"What is talking to a random troll on any site actually going to do for you?" she asks. "The people who actually matter, who can actually make a difference — are those people being talked to? Are those people having conversations? Are those people actually being pulled to action?"

She shrugs. "I think you’re only going to keep things in this kind of cyclone of the same unless you actually do an active thing."

Along with a handful of others, she helped bring the IndieCade Award to life, a "peer-to-peer award-giving game" that allowed festival attendees to show recognition to those who deserved it. Brice believes that the community needs more positivity, and genuine ways to recognize people, including those that might exist outside of a person’s immediate circles. "It’s very important that we remind people that they’re not alone," says Brice.

Cactus at IndieCade

You are not alone. It is a mantra that has taken root in the gaming community, growing even as new ideological arguments break loose on Twitter, and worried individuals check and re-check to see if their lives are guarded by two-factor authentication. People are reaching out to one another, quietly and publicly, armed with love and admiration. Communities are looking for answers too. IndieCade itself organized a "town hall" meeting on misogyny, misinformation, and misunderstanding.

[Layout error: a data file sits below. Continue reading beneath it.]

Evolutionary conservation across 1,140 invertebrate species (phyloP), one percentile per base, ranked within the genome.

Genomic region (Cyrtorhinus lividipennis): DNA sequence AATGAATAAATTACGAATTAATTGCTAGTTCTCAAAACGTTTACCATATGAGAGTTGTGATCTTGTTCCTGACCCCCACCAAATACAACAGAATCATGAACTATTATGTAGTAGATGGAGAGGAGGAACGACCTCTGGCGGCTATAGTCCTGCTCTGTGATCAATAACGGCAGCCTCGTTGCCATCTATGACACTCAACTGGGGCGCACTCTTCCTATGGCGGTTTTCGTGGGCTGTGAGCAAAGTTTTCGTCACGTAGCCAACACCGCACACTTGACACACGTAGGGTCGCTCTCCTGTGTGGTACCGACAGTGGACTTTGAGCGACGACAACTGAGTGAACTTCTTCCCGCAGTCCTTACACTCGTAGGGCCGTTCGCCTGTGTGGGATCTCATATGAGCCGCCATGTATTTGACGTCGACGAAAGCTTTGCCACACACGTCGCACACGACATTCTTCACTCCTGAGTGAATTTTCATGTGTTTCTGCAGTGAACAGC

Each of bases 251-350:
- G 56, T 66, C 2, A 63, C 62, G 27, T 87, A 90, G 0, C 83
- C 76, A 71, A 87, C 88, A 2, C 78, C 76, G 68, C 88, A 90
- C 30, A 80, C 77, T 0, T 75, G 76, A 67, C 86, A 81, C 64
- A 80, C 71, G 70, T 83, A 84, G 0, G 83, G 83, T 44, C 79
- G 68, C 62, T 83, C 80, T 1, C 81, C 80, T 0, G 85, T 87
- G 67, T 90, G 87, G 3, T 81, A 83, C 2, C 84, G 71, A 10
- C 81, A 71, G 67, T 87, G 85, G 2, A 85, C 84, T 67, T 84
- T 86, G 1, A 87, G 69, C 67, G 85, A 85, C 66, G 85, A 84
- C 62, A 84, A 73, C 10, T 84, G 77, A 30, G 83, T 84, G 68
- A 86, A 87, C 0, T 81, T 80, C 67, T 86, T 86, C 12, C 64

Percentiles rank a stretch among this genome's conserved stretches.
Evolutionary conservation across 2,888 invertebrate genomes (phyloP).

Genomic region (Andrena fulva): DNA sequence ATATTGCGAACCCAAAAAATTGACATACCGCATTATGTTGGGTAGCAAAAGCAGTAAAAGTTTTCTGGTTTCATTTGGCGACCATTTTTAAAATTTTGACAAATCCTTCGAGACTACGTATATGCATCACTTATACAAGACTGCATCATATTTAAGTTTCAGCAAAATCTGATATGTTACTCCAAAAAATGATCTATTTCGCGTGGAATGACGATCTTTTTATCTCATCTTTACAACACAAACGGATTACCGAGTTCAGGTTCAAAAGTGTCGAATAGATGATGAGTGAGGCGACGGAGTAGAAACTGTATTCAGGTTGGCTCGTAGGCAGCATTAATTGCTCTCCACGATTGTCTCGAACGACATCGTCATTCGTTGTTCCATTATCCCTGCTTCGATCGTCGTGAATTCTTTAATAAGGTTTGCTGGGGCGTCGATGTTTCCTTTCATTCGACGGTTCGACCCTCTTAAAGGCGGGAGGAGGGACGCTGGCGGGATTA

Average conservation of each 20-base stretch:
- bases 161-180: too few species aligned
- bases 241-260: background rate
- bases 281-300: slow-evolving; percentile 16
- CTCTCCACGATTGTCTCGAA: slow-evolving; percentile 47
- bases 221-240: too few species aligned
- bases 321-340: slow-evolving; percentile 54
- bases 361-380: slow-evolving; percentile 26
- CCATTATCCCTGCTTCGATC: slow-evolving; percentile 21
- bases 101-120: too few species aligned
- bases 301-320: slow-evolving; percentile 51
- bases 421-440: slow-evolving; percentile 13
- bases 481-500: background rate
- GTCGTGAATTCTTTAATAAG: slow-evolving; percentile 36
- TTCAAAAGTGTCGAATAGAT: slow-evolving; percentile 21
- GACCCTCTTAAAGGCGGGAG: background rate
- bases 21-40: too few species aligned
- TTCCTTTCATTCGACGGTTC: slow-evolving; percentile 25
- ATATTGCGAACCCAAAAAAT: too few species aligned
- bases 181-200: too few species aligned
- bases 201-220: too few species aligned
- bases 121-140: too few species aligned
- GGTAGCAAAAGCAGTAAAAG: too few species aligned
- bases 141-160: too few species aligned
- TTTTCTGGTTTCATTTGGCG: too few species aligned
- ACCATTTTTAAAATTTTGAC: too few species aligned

Brice says that we need to petition to have our social spaces made safe, citing Twitter’s less-than-exemplary report function. Similarly, she believes that publications should consider evaluating their own comment sections and even the slant of their editorials. "If people are not safe on social media and social forums, then we’re never going to have that peace."

"If people are not safe on social media and social forums, then we’re never going to have that peace."

"It’s been a lot of people reaching out to one another and telling each other, ‘I’m really sorry this is happening to you, you can always talk to me.’ I mean basically, that’s really all you can do," Rocca tells me wistfully.